X - Ray Spectra
X – rays are produced when electrons are accelerated through a high voltage and hit a target. The x – rays emitted from a material contain a range of frequencies. A typical X – ray spectrum is shown below.
The X - ray spectrum consists of a continuous part – the smooth curve in the diagram above – and a series of sharp spikes characteristic of the material that is the source of the X – rays.
The Continuous Spectrum
As the incoming electrons collide with the atoms in the target, they are decelerated, producing X – rays. The energy or wavelengths of the X - ray photons depends on the energy lost in the collision, with the maximum photon energy equal to the kinetic energy of the incident electron. This maximum photon energy corresponds to a maximum frequency (via the relationship)or minimum wavelength (via the relationship), labelledon the graph above.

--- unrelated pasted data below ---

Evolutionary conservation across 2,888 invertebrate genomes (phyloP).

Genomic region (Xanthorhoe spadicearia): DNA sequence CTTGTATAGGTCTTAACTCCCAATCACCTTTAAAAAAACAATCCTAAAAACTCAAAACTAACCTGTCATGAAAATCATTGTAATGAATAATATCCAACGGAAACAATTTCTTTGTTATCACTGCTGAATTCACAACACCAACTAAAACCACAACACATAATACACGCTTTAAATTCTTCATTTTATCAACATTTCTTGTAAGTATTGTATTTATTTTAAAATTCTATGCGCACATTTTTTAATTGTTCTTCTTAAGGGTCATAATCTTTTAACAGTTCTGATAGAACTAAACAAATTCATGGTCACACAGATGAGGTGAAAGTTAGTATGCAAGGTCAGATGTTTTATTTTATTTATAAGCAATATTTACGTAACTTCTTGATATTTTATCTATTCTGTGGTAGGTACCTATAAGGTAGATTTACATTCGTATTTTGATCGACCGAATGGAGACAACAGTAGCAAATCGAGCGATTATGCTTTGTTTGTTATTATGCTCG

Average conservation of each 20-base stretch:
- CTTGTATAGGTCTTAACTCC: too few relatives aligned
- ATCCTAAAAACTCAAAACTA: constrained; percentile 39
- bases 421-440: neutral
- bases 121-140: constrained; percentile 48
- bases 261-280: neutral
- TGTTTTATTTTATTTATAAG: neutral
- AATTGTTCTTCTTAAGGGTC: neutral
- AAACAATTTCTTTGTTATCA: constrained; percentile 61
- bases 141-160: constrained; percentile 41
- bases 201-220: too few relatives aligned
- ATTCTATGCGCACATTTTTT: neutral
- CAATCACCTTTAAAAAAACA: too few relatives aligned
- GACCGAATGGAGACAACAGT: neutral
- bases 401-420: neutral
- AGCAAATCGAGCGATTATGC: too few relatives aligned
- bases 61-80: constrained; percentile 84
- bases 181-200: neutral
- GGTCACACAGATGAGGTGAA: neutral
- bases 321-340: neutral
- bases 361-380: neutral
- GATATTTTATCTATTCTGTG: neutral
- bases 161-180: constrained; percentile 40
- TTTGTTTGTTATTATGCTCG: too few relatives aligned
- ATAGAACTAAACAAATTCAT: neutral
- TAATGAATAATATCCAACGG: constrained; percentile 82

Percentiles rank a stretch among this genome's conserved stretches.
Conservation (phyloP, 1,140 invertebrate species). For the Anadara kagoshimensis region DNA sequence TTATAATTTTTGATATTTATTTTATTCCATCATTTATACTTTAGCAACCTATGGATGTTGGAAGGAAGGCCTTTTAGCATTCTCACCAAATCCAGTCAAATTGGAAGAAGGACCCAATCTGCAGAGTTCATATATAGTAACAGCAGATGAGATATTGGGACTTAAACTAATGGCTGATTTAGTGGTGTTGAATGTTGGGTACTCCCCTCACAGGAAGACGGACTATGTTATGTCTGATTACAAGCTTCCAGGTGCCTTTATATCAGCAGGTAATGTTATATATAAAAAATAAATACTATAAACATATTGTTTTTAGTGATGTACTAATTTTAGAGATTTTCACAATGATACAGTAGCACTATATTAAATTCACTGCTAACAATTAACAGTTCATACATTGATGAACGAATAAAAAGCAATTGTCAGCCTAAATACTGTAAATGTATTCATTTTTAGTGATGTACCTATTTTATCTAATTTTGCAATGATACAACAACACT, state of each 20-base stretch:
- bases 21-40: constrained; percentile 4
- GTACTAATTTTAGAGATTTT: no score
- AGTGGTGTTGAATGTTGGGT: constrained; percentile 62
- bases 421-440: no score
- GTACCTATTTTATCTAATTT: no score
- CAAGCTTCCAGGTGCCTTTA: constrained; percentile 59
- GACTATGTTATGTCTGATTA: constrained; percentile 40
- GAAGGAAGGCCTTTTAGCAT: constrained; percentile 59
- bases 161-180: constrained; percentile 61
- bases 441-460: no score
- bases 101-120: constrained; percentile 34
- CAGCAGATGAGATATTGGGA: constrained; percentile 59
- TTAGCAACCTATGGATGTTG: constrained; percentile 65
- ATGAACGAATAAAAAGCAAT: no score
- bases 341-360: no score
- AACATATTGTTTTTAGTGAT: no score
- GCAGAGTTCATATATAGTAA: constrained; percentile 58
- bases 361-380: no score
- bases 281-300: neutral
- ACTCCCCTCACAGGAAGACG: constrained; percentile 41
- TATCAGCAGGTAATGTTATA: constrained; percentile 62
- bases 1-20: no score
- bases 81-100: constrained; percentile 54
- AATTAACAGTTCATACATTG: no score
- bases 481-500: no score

When a electron hits an atom in the target, it may excite an electron from an inner orbital in the atom to a higher energy level. The electron soon drops down to the lower energy level, emitting an X - ray photon with energy equal to the difference between the two energy levels. Because the energy levels are characteristic of the atom, so are the energies and wavelengths of the emitted photons. These produce the spikes in the graph above. If the accelerating voltage is increased, the continuous part of the curve may move up and to the left, indicating a higher intensity of radiation and a higher maximum photon energy, but the spikes will remain at the same wavelength because these indicate a property of the material, which does not change with the energy of the incident electrons.